Electronics: Troubleshooting tips

May 1, 2004

Avionics Technology


Troubleshooting Tips

By Jim Sparks

The term avionics is often associated with flight deck displays, navigation systems, auto flight systems, and communication devices. In fact the direct and most basic definition is 'electronics as applied to aviation.” Aircraft being designed and produced in this generation are far more dependent on electrical devices than their predecessors. Good, bad, or otherwise the days of the cable and pulley are rapidly giving way to wires and electrons.

Testing and adjustment can often be accomplished without sophisticated equipment.

Contacting an avionics technician to assist in troubleshooting an electronically controlled windshield wiper is not always an option. In many cases a general understanding of the way various control devices operate may enable an aircraft maintenance technician to undertake resolving problems with electrical circuits. Like working with almost anything around aircraft, safety should always be a paramount issue.

Not only can electrical systems cause personal injury; improper handling and troubleshooting methods may also result in costly component failures. When cutting pieces for a sheet metal repair a common practice is to measure twice and cut once. When troubleshooting electrical problems, think twice before testing once. It is also essential to consider the effects of electrostatic discharge (ESD) on any electronic device. In most cases they are voltage and current sensitive. The mild shock felt after a stroll across the floor and contact with a door knob might be catastrophic to a semiconductor.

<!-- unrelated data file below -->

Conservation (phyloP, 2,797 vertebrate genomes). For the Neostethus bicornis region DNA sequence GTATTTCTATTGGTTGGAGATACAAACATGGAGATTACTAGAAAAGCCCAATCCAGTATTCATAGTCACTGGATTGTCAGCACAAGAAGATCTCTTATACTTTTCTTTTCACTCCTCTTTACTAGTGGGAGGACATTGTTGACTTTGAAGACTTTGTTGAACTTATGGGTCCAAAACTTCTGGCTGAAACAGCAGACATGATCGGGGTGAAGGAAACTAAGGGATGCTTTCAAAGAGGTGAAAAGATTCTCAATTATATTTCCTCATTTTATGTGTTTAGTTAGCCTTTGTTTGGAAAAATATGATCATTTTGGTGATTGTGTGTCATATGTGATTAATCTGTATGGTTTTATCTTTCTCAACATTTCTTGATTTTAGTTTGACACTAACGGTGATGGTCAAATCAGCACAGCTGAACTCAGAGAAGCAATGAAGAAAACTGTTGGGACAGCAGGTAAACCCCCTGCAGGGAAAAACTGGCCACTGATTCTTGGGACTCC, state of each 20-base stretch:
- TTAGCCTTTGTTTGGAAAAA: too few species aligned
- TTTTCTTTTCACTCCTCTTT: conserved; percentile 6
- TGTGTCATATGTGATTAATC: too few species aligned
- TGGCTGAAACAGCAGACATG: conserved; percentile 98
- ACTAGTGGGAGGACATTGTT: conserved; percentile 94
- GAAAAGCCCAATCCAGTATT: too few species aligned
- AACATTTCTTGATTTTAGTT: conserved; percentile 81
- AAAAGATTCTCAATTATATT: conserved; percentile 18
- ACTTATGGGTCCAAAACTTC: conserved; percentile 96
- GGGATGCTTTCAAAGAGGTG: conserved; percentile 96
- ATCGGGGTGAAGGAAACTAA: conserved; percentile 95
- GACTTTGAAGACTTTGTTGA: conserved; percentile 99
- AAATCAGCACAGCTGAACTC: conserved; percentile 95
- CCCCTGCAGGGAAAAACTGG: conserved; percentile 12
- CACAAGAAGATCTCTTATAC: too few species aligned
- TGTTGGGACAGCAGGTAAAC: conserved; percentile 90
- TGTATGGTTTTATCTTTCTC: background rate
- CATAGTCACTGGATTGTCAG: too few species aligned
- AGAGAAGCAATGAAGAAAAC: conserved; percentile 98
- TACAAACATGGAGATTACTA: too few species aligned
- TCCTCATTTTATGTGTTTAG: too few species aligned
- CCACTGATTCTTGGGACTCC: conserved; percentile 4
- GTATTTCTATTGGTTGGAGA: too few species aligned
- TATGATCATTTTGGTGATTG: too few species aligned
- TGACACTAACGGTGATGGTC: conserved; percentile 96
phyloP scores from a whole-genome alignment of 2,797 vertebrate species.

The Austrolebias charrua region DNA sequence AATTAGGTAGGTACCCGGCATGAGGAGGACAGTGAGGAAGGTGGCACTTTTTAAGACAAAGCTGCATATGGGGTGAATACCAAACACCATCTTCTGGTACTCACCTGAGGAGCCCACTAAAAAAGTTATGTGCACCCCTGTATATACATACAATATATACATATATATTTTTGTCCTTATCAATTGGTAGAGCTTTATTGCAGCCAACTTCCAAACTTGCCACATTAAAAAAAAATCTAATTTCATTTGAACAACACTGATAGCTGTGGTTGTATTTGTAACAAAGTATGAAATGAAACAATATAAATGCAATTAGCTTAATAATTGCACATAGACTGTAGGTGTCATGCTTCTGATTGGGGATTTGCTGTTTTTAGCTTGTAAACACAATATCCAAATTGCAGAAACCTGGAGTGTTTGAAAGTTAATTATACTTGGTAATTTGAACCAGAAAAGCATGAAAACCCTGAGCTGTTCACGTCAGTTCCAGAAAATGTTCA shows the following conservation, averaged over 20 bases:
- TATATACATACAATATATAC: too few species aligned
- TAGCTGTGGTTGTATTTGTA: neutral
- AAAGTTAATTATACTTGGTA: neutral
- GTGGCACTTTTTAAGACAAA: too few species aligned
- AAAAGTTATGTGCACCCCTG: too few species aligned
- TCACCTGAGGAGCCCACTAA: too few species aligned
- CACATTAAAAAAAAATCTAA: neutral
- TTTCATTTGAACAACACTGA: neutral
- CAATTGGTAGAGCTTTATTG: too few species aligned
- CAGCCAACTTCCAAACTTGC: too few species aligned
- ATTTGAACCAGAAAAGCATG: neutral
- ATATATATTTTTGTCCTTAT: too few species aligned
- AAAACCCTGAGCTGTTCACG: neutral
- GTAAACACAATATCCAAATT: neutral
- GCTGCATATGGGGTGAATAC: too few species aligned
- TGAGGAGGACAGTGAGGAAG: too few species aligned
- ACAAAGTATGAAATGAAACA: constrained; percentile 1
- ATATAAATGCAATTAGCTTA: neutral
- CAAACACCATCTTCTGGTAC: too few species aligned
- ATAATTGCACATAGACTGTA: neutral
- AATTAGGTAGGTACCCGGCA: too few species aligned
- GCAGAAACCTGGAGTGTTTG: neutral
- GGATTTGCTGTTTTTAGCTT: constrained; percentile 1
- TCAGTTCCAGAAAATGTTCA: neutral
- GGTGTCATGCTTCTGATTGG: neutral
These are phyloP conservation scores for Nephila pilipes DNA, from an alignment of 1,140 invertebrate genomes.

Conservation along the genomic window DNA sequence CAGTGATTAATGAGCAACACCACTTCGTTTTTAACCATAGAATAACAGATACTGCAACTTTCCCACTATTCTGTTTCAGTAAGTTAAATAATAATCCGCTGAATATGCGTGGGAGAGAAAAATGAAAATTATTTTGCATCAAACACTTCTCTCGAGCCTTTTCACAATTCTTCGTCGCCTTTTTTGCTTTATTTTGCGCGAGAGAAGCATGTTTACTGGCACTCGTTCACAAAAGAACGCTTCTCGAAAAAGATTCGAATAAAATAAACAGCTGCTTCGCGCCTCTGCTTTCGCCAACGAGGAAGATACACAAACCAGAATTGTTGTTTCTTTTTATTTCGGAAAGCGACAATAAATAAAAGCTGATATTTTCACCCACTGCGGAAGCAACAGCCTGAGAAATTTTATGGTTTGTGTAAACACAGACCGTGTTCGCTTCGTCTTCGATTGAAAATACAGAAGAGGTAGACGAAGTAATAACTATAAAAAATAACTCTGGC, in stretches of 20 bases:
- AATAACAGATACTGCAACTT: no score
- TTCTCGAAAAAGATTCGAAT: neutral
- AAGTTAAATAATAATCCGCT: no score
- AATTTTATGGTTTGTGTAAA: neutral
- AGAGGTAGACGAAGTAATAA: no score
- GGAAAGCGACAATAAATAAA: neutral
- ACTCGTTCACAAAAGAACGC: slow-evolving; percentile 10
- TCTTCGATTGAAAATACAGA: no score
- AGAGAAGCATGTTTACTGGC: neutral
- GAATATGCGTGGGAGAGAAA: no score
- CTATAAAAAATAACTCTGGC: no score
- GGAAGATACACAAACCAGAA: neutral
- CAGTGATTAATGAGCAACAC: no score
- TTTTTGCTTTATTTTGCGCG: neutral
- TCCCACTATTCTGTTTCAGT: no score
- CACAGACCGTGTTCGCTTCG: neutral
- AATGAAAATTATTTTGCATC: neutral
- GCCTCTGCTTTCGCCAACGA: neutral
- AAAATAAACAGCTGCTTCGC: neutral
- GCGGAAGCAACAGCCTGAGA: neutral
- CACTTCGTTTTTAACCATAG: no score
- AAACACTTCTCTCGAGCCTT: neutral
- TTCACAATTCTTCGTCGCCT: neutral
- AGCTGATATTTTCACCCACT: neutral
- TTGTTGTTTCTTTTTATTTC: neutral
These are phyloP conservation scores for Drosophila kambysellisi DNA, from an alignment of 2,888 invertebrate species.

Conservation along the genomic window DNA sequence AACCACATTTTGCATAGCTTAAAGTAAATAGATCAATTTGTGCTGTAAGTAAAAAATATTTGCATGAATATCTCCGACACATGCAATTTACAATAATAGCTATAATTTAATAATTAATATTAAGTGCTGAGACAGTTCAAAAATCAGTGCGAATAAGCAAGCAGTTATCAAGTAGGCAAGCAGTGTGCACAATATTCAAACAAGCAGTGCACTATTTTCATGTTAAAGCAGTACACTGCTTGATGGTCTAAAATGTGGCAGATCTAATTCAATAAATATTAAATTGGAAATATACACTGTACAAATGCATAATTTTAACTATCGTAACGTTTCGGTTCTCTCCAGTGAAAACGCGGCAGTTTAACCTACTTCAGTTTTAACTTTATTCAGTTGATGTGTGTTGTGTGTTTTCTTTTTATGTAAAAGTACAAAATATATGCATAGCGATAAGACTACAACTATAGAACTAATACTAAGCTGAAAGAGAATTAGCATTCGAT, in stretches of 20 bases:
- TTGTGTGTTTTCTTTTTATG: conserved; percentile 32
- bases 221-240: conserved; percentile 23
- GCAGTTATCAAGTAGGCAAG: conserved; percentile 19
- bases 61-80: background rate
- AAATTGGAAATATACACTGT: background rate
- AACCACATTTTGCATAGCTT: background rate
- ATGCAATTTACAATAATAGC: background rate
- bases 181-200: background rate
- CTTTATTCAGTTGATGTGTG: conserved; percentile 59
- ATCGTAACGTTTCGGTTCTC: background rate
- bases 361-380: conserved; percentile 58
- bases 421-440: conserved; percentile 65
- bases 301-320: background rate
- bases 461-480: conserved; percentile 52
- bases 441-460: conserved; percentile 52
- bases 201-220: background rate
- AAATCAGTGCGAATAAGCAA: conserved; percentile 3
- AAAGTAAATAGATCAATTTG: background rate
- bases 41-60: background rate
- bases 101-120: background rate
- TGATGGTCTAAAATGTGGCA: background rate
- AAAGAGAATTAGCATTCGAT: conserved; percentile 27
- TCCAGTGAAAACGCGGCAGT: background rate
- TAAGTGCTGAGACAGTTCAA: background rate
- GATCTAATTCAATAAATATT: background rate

History and definitions
The word 'electron” comes to us from the Greek language. Back then the term was used when referring to what we today call amber. It was observed even in ancient times that when certain materials contacted amber, interesting properties were exhibited. In later years when atomic theory came to pass, electrons took on a more dynamic role. Atoms consist of a core made up of protons and are considered to be a positive charge. As they may be numerous and all of the same potential a strong bonding agent is needed to keep them all together. Neutrons may be best described as proton glue. The electron carries a negative charge and orbits about the nucleus in structured layers. It is the ability to interact with other molecules, which provides the means of conducting electrical power and the ability to control precise movement, that makes electronic control systems highly desirable.

Systems and components